[symple_heading style=”” title=”By Ken Stone” type=”h1″ font_size=”” text_align=”left” margin_top=”20″ margin_bottom=”20″ color=”undefined” icon_left=”” icon_right=””]
Navigating a litmus test of the left, the four Democratic candidates for governor face a pivotal question: Are you with Tom Steyer or against him?
Steyer, the San Francisco billionaire set to speak at this weekend’s state Democratic convention in San Diego, has been funding a petition drive and TV commercials seeking the immediate impeachment of President Trump.
They’re on record as calling for immediate impeachment proceedings in Congress, while their rivals — former Los Angeles Mayor Antonio Villaraigosa and state Treasurer John Chiang — are taking wait-and-see stances.
It’s widely assumed that two Democrats will emerge from the June 5 primary to face off in the November election.
The impeachment issue didn’t arise during an hour-long debate Thursday night in which the four hopefuls mainly staked out different focuses of their progressive agendas and rarely contradicted one another.
But afterward, Times of San Diego took the temperature of Eastin and Villaraigosa. (Chiang and Newsom left before an opportunity to meet with a reporter, and did not respond to email requests for comment.)
Villaraigosa, 65 and a former Assembly speaker, said: “Increasingly it looks like Donald Trump is engaged in obstruction of justice. But we’ve got to prove that.”
He said impeaching a president “requires us putting a plan together — a plan around the notion that you’ve got to prove that he’s obstructed justice.”
Pulling the trigger now could backfire, he suggests.
“One, we don’t have the votes,” he said while greeting people on stage at the Jacobs Center for Neighborhood Innovation. “We’re going to have to make the case to the American people and to the Congress.”
But he noted how the public is seeing “more and more revelations about the complicity between the Trump administration and the Russians. When you see that he fired [FBI Director James] Comey and is trying to undermine the [Robert] Mueller investigation. But we’ve got to make the case first.”
The case has been made in Eastin’s mind.
“I actually think he should be” impeached now, she said. “I think he’s done several things. But all the indicators are that he actually was colluding with the Russians during the time, or the people who were working with him.”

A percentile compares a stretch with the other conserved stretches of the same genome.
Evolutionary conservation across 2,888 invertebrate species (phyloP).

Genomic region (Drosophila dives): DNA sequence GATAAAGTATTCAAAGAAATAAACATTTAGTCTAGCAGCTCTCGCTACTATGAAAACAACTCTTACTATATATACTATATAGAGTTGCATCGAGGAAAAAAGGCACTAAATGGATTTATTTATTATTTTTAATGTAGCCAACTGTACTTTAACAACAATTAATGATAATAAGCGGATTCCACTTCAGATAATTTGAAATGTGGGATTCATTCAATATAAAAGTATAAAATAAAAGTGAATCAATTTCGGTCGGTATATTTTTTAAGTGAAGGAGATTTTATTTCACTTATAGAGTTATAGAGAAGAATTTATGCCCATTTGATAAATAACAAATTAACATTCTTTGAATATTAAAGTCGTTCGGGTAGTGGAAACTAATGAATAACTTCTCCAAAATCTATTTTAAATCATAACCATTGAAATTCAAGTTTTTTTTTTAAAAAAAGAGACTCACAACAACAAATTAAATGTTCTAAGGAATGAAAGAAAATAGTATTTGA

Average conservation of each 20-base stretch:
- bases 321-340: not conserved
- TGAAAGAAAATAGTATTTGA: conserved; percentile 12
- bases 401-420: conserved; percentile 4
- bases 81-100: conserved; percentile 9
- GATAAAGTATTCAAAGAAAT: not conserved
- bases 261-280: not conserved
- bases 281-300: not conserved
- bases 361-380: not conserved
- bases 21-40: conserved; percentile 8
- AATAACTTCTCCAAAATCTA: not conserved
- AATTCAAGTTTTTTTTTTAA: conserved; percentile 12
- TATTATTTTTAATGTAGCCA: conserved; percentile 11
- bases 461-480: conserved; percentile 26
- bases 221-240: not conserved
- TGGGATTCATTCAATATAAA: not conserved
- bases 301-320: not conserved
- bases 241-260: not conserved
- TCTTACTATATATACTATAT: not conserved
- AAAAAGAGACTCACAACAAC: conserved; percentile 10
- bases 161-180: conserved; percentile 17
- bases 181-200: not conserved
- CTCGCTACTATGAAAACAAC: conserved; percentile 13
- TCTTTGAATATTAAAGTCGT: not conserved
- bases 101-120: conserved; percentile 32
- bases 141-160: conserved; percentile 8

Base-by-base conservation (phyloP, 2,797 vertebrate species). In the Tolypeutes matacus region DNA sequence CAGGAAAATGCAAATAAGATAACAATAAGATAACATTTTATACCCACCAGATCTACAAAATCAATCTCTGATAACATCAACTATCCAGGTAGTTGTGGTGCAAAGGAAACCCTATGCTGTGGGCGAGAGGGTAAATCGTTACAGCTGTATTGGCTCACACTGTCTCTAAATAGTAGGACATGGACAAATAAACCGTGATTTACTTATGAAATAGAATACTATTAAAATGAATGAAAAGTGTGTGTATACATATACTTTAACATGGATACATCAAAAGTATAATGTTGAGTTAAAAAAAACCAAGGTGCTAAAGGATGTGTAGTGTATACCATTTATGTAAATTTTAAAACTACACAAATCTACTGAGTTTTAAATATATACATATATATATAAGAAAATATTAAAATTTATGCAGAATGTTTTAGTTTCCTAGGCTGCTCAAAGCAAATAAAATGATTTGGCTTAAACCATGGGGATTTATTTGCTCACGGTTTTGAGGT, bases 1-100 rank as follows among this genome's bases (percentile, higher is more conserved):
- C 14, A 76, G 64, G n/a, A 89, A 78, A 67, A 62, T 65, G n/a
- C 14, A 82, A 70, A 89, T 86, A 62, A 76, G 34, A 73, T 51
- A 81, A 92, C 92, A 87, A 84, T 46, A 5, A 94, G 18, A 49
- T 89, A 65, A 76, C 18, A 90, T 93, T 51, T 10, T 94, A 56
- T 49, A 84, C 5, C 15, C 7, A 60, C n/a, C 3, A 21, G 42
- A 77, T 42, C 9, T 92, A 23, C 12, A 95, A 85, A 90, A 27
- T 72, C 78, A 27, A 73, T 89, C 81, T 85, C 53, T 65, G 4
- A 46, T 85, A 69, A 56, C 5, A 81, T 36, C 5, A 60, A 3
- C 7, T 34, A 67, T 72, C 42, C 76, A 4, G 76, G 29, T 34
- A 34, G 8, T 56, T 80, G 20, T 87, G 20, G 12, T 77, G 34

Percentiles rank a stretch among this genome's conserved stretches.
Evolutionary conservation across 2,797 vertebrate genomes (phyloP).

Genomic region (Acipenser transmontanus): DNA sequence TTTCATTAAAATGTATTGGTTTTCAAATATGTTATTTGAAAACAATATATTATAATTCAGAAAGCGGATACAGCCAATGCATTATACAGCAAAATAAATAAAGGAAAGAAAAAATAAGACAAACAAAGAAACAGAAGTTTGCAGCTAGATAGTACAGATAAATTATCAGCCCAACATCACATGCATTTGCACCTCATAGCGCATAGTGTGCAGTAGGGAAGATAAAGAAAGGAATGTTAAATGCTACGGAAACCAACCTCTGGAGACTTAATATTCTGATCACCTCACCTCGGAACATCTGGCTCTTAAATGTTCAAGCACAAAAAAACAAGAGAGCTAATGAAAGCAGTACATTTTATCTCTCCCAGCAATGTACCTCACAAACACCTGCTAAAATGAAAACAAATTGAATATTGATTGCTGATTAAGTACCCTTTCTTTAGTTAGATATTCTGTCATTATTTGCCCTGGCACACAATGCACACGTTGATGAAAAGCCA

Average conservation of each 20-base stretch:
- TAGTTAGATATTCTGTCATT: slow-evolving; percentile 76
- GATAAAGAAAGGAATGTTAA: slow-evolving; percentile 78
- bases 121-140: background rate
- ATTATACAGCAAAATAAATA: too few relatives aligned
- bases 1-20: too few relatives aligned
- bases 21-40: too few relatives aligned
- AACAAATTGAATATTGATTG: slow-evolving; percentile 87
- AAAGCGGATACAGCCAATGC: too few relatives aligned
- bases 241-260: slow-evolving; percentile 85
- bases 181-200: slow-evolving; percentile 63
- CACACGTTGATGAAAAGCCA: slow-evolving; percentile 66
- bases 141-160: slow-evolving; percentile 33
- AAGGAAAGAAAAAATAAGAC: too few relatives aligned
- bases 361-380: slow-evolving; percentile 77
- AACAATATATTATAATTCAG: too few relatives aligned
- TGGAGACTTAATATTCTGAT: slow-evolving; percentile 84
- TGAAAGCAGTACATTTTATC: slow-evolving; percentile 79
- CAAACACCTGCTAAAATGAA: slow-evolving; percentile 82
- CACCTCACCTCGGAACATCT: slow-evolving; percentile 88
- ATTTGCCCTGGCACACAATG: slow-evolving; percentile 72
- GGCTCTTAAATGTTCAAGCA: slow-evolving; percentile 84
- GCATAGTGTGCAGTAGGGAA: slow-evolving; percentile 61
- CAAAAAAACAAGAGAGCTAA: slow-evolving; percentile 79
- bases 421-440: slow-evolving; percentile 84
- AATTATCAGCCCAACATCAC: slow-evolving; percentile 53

Calling herself a student of the Constitution, Eastin said of Trump: “I’ve never seen anybody who was this dismissive of the due process of the United States. It’s really quite shocking. He proposes — oh look, a pony. He’s like he gets these ideas that he pulls out of the sky.”
Last June, a spokesman for Newsom, 50, told the San Jose Mercury-News that the candidate thought time had arrived to pursue impeachment proceedings.
- Photo gallery: Dems Vying for Governor Split on Impeachment
“While impeachment should never be casually invoked as a political tactic, President Trump’s actions are so egregious and his rhetoric is so deceitful that we should begin the process to obtain the facts and the truth,” said Dan Newman, the Newsom rep.
In the same story, a spokeswoman for Chiang, 55, said: “Like many Americans, he’s very concerned about what’s going on. He’s very much about making sure we go through the due process and really making sure we have the evidence that President Trump did break the law” before calling for impeachment.
On Thursday night, before an audience of 700, the four gubernatorial hopefuls made efforts to brand themselves as the most progressive on gun control, climate change, immigration, education, taxation and homelessness.
State Sen. Holly Mitchell, who said she hasn’t endorsed anyone yet, acted as moderator of the debate — and took selfies for the benefit of a millennial son. She followed appearances on stage by San Diego City Attorney Mara Elliott and Rep. Susan Davis.
Jessica Hayes, chairwoman of the San Diego County Democratic Party, opened the event by declaring: “One of them will be the next governor.”
Also sponsored by the Rancho Santa Fe Democratic Club and the Sycuan Indian Band (which provided swag bags for attendees), the debate didn’t turn discordant until the end, when Mitchell noted a critique of Newsom’s allegedly shifting stance on single-payer health care.
Newsom has been accused of “flip-flopping” on single-payer health care, tailoring his answers to the audience.